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Monday, September 17, 2007

System freeze and SATA Command Queuing

After building the new PC, I've been experiencing constant system freezes. Windows would freeze for about 30 seconds - all keys including CTRL+ALT+DEL or CTRL+SHIFT+ESC that usually switch to the appropriate utilities would work. 30 seconds later, the system would go back to its regular state, like nothing would happen. All actions that where queued up during the 30 second "freeze" would fire up. This was happing during performance intensive operations as well as when the computer was relatively free, on average around twice an hour.

After upgrading all drivers, motherboard BIOS and removing disconnecting all peripherals - I finally found a solution on Google that worked. Apparently - NVidia SATA drivers enable Command Queuing by default even though many drives do not support it. Disabling the option seem have fixed the problem. I've been "Freeze" free for 4 days now.

To see uncheck the option:

  • Right click on computer, select "Properties
  • Select "Device Manager"
  • Find "Storage Controllers"
  • For each "NVIDIA nForce Serial ATA Controller" select Properties, and uncheck "Enable Command Queuing" option




Thursday, September 13, 2007

Grouping emails by Conversation

When reading emails in GMail, they are organized by conversation so related emails are easy to see. Follow the following steps to create the same view in outlook.

  • Select View -> Arrange By -> Current View -> Define Views
  • Select "Messages" and click "Copy..." button
  • Rename the new view to be "Messages by Conversation
  • On the new view, select "Modify...", then "Group By..."
  • Select "Conversation" in the first group by drop down.
  • Hit OK to apply the view


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Asynchronous ForEach (Part 2)

I wrote about creating an asynchronous ForEach method before. Apparently, there is a going to be a TPL (Task Parallel Library) available that will do the same type of functionality (and more I am sure)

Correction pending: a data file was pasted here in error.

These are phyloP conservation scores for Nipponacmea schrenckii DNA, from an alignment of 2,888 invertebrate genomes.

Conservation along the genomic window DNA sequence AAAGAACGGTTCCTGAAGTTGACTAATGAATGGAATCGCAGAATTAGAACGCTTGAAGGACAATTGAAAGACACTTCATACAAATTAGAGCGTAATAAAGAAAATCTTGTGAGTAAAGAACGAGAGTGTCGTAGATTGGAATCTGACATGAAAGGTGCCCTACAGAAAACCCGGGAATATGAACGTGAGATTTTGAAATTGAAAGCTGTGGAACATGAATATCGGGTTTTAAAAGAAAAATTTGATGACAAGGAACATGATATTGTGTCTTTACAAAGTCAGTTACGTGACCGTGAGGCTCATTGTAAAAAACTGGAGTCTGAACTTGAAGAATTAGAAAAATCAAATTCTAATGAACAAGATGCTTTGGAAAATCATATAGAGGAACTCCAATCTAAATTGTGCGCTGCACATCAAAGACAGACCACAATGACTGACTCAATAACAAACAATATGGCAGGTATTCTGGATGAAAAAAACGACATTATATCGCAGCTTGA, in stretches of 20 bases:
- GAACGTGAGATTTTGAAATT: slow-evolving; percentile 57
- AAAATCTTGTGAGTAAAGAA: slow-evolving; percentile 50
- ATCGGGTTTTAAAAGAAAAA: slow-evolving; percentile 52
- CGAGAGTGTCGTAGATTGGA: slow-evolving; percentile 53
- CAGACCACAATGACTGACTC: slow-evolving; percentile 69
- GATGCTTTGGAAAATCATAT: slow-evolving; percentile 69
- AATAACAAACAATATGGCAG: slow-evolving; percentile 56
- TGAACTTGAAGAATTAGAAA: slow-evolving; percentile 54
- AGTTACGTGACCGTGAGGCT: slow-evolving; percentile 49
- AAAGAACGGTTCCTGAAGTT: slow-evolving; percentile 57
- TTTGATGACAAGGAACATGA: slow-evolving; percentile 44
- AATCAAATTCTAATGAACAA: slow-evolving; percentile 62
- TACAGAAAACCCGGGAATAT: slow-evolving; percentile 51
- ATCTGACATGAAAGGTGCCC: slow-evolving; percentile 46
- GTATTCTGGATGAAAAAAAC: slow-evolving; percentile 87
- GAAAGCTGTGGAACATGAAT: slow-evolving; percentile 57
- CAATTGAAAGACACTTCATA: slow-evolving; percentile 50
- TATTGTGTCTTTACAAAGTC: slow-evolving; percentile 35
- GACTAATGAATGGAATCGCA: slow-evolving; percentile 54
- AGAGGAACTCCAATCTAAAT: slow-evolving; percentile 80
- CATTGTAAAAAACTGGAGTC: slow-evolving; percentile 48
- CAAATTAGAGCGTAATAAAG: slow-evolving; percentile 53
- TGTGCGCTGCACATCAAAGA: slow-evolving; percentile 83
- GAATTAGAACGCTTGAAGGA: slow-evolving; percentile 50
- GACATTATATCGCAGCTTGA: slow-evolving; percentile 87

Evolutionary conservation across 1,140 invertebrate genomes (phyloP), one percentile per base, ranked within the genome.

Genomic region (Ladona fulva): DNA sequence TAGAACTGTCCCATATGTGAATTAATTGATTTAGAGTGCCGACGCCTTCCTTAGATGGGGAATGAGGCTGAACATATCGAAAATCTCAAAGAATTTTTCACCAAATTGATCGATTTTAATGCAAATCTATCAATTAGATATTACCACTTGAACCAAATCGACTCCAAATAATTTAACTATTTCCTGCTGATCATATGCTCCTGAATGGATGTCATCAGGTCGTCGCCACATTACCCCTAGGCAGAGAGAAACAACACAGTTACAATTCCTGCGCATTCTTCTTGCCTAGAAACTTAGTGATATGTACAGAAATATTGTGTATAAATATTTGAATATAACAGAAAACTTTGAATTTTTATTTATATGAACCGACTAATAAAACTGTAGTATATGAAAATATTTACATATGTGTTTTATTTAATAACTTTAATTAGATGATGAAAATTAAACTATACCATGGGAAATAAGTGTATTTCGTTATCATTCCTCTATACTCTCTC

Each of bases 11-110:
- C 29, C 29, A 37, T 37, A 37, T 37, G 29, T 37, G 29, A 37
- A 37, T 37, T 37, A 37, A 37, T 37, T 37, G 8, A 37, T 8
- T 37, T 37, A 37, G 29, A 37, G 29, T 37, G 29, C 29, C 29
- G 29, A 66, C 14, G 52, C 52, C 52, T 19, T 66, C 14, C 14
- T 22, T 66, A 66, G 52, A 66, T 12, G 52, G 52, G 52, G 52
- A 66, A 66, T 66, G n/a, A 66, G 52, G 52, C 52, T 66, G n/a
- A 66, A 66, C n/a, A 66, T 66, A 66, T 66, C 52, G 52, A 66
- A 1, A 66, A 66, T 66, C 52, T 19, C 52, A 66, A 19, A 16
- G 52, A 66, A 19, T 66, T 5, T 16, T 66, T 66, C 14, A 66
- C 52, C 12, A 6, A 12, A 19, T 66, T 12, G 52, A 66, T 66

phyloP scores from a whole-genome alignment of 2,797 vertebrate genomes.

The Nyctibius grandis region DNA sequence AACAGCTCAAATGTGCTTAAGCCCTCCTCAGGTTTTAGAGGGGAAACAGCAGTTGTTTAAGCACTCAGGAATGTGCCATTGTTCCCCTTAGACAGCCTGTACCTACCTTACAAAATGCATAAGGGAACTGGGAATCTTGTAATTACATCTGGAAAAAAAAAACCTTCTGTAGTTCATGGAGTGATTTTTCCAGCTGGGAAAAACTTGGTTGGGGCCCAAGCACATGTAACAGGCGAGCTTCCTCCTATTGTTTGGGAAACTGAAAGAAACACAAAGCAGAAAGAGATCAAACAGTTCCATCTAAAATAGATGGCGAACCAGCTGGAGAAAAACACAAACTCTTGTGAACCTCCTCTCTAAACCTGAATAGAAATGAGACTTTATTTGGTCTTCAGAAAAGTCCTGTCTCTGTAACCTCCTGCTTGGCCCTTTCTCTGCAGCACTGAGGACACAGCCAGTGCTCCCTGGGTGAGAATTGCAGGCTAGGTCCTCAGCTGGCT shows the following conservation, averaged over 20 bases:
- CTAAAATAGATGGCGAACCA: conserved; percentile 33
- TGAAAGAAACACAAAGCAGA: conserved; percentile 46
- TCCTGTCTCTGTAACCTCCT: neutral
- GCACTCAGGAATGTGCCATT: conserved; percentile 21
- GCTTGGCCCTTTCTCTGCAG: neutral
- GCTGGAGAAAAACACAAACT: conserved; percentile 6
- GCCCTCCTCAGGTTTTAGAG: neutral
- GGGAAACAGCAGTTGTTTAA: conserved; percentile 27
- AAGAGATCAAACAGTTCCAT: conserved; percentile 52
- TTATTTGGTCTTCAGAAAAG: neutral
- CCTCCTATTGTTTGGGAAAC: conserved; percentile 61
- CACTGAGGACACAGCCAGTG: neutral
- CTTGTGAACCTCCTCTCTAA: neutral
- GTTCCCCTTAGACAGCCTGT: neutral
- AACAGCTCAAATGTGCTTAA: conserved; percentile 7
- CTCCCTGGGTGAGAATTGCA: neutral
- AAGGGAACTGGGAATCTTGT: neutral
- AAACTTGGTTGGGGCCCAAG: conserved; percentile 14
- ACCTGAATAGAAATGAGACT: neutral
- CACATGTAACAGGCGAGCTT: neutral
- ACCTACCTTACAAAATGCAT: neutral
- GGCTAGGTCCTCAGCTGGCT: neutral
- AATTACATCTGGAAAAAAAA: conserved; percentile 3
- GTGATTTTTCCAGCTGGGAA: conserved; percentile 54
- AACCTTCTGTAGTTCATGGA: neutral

Parallel.For(0, 100, delegate(int i) { a[i] = a[i]*a[i]; });

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Wednesday, September 12, 2007

Building a new PC

Recently, the Hard Drive on my old Dell Dimension 3000 died, and I've decided to upgrade. Seeing that Scott Hanselman just recently got a PC upgrade, and Jeff Atwood wrote a few great articles on building that PC, I've decided to build a PC as well.

Here are the specs with NewEgg links (I got everything from NewEgg)



MSI P6N SLI Platinum LGA 775 NVIDIA nForce 650i SLI ATX Intel Motherboard - Retail
Item #: N82E16813130081


Intel Core 2 Duo E6550 Conroe 2.33GHz LGA 775 Processor Model BX80557E6550 - Retail
Item #: N82E16819115030


MSI NX8600GT-T2D256EZ GeForce 8600GT 256MB 128-bit GDDR3 PCI Express x16 SLI Supported Video Card - Retail
Item #: N82E16814127293

Hard Drive

Western Digital Caviar SE16 WD5000AAKS 500GB 7200 RPM SATA 3.0Gb/s Hard Drive - OEM
Item #: N82E16822136073


Patriot Extreme Performance 2GB (2 x 1GB) 240-Pin DDR2 SDRAM DDR2 800 (PC2 6400) Dual Channel Kit Desktop Memory Model PDC22G6400LLK - Retail
Item #: N82E16820220144

CPU Cooler

Scythe SCNJ-1100P 120mm Sleeve CPU Cooler - Retail
Item #: N82E16835185038


RAIDMAX SMILODON ATX-612WBP Black SECC STEEL ATX Mid Tower Computer Case 500W Power Supply - Retail
Item #: N82E16811156062








Grand Total


Everything got delivered in 3 days.

The whole build took around 2 hours. I had a few minor hiccups - one is that I didn't expect the CPU cooler to be as big as it was. It really is a monster. After putting it on the mother board, I could not close the case since the heat-sink would hit the case power supply. I had to take CPU cooler off, close the side of the case with the mother board, and place the CPU cooler back.

The other hiccup was that the case came with a 4 pin power cord for CPU power. The motherboard had an 8 pin socket. However, after looking on the MSI website, I aw that you can use the 4 pin plug in one side of the socket.

Here are the final pics:




Overall, computer rocks. Fast, stable, looks cool :) The whole experience was pretty painless (if you follow the directions)